Gamemastering is built on hope. We write our session notes, draw our maps, and paint our minis hoping for a great game. And sometimes things don’t work out. It’s happened to all of us. In this article, we’ll look at three tough situations, and how (maybe) to make something good out of them.

It Doesn’t Run

This happens to all of us. You’re all ready to run, and you don’t get enough players to have a session. Often it’s unavoidable, people are busy and sometimes real life has to take priority. But it’s still tough in the moment. You were hoping for a great session, and it didn’t happen. So what’s good about that?

First of all, you are now ahead in your preparations. If this session is all done, you can focus on the session after that and get ahead. Second, you can refine the session that didn’t run. If you are like me, you sometimes have sessions that are almost ready to run, and you fake the rest on the fly. If we have a canceled session, maybe we can prepare a little more and make it even more memorable for next time. Lastly, sometimes we need a break. No shows can be life’s way of helping prevent GM burnout.

It Runs, But With “Issues”

Sometimes things seem to be chugging along just fine, and then “it” happens. It can be rules-lawyering, egos, or player to player snarkiness. Also, to be truthful, sometimes even GM’s say things they shouldn’t during a session. If you haven’t had “it” happen in some form or another I’d be shocked. So what do we do?

Sometimes bad situations can be a chance for personal growth. Not all problems are unsolvable, and often an “I’m sorry” or a quick do-over can smooth things over. Sometimes you can handle it right then, sometimes you may be better to wait and send the person an email the next day. There’s no quick formula for every situation.

The bad situation may also give us some insight into where our scenarios can be improved. Maybe we can avoid these kinds of issues in the future by knowing some of the rules better or how to handle certain player choices better. Or maybe we can look at how we react to some of our players and how to better temper our own responses.

If issues cause a player to leave a group, that’s not the end of the world either. While it can be difficult, in the long run it might be the best thing. If there are personality mismatches or differing game expectations, a split might be necessary. (Now, if all of your players leave, that’s another column entirely).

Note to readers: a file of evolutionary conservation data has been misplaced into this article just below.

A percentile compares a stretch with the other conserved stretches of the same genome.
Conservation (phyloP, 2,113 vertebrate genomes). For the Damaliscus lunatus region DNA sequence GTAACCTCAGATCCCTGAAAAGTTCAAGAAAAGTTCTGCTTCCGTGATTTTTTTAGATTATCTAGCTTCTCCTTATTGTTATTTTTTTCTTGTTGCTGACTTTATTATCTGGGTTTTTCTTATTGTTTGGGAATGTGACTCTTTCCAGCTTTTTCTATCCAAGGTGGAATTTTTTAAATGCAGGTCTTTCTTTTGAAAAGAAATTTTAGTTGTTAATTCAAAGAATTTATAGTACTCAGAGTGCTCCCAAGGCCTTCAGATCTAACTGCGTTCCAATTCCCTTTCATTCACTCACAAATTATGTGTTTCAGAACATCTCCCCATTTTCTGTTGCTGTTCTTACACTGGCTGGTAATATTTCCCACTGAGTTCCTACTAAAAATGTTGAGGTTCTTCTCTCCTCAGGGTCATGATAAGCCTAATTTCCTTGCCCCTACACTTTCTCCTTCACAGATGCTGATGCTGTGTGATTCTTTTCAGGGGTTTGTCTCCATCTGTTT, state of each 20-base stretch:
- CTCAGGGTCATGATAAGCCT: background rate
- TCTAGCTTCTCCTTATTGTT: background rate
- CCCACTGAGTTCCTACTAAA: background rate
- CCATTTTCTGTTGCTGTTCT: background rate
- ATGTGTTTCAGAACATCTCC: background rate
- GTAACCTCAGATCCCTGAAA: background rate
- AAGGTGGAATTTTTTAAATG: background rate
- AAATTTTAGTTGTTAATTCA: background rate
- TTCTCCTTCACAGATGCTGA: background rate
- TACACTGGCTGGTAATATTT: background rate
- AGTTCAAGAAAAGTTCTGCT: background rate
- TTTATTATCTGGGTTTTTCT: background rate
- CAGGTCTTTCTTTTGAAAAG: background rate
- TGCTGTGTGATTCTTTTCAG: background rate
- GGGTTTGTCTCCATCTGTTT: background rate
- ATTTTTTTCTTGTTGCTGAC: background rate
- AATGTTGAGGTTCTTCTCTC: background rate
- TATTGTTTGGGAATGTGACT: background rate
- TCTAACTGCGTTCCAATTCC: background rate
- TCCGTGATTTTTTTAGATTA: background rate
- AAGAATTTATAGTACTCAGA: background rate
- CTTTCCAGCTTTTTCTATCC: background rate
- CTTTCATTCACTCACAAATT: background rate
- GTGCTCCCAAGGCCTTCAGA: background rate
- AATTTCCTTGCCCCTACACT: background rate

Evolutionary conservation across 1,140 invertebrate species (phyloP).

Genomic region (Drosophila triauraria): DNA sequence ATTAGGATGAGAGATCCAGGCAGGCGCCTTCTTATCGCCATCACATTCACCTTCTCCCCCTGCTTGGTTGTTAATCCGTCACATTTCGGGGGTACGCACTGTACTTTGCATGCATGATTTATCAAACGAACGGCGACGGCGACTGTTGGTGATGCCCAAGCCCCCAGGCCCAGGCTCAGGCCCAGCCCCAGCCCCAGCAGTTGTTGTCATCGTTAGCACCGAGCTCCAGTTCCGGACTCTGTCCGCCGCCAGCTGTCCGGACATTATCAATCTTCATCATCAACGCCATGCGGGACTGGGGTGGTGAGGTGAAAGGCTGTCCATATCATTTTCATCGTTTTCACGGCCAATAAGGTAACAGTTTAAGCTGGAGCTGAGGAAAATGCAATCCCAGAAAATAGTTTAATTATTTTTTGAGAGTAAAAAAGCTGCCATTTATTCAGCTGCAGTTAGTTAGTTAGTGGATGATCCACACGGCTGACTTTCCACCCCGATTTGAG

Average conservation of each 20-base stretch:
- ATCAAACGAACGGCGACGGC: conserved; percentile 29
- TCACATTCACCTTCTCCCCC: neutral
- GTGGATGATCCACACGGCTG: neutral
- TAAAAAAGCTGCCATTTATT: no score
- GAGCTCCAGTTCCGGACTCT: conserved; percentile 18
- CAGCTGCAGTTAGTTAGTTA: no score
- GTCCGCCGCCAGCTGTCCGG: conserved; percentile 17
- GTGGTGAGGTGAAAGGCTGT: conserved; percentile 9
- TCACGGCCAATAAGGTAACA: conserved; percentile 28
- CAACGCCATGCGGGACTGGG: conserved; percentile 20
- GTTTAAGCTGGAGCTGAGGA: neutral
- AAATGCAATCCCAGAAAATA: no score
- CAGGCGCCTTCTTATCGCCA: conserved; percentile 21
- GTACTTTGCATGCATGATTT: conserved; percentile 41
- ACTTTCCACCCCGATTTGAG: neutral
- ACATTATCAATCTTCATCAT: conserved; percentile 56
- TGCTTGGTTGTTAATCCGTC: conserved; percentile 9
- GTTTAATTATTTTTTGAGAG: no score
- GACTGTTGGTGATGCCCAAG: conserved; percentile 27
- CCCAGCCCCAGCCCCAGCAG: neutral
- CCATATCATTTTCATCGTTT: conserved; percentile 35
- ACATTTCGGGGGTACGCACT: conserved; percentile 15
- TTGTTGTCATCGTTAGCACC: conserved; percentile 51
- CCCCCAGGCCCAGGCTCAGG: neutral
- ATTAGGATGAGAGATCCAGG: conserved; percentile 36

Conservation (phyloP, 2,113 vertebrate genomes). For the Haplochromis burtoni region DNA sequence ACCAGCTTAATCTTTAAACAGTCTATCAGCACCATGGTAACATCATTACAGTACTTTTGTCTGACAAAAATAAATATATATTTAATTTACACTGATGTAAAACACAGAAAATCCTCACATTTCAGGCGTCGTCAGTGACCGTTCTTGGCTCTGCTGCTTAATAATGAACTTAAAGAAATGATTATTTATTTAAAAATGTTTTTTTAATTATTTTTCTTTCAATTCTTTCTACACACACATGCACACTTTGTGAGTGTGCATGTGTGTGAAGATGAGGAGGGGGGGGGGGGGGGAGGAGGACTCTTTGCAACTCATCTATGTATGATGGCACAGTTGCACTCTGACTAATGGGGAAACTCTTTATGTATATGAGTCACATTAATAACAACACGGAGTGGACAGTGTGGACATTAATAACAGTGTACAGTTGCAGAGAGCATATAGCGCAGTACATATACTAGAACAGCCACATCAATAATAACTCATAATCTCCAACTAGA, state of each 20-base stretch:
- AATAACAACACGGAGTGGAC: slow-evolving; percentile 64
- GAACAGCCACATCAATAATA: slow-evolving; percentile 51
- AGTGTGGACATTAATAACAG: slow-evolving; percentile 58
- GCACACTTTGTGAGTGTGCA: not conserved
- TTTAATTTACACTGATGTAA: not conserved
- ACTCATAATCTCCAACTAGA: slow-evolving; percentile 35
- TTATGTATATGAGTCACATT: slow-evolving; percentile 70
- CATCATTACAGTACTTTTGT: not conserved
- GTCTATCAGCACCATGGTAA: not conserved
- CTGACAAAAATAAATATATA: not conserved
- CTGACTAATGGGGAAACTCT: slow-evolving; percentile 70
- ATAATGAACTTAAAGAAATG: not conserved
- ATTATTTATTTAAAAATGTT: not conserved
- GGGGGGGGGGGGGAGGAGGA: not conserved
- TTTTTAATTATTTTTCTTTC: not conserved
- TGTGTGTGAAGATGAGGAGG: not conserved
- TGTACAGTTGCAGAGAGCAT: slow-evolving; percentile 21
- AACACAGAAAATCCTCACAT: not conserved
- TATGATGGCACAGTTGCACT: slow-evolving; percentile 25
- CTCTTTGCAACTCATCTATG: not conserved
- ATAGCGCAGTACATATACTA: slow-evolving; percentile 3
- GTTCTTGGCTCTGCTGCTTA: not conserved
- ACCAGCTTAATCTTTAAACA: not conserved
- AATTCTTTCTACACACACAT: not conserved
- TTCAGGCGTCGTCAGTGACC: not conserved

It Runs, and “Meh.”

Sometimes this is worse than not running at all. You’ve put your heart, soul, and creativity into a particular situation, and the players aren’t really into it. You may get a “thank you” afterwards, but you are left with the sense that the session was below average. You can hear the inner “Meh.” (Maybe you’re thinking that about this column right about now.)

Don’t despair. Perhaps you can go home and tweak the scenario to make it a little less “Meh.” Add some variety to the combat situations, sprinkle in some more physical or mental challenges, flesh out your NPC’s to add a little sparkle to the roleplaying opportunities. Then try to find a chance to run it with a different group to see if these changes work.

It’s also a chance to consider our GM techniques. How well were we able to involve everyone at the table, even the quiet players? Did we give the players enough detail about the situations and possible choices? Did we manage the pacing of the game properly, or did it drag or race along when it shouldn’t have?

Let’s leave this topic with one word of caution: it may not have been you. Perhaps some of the players were tired or going through a rough patch. Also, there may have been a mismatch between your playing style and their expectations. You can’t please everyone, and nothing can please some people. That’s true in life and in gaming. Sometimes you have to ignore people and their “Meh’s” and move on.

Concluding Thoughts

Don’t let this article discourage you from considering gamemastering. While it’s not all roses, it’s not all thorns either. There are times when things won’t go the way we want or expect. Our hard work doesn’t always come to fruition, and is sometimes unappreciated. But those situations aren’t the norm. Most folks want to play and are grateful when you present them with the opportunity. Together we build something that’s more fun and creative than we could on our own.

How about you? Any tough situations or lessons learned from them? Share it below, folks.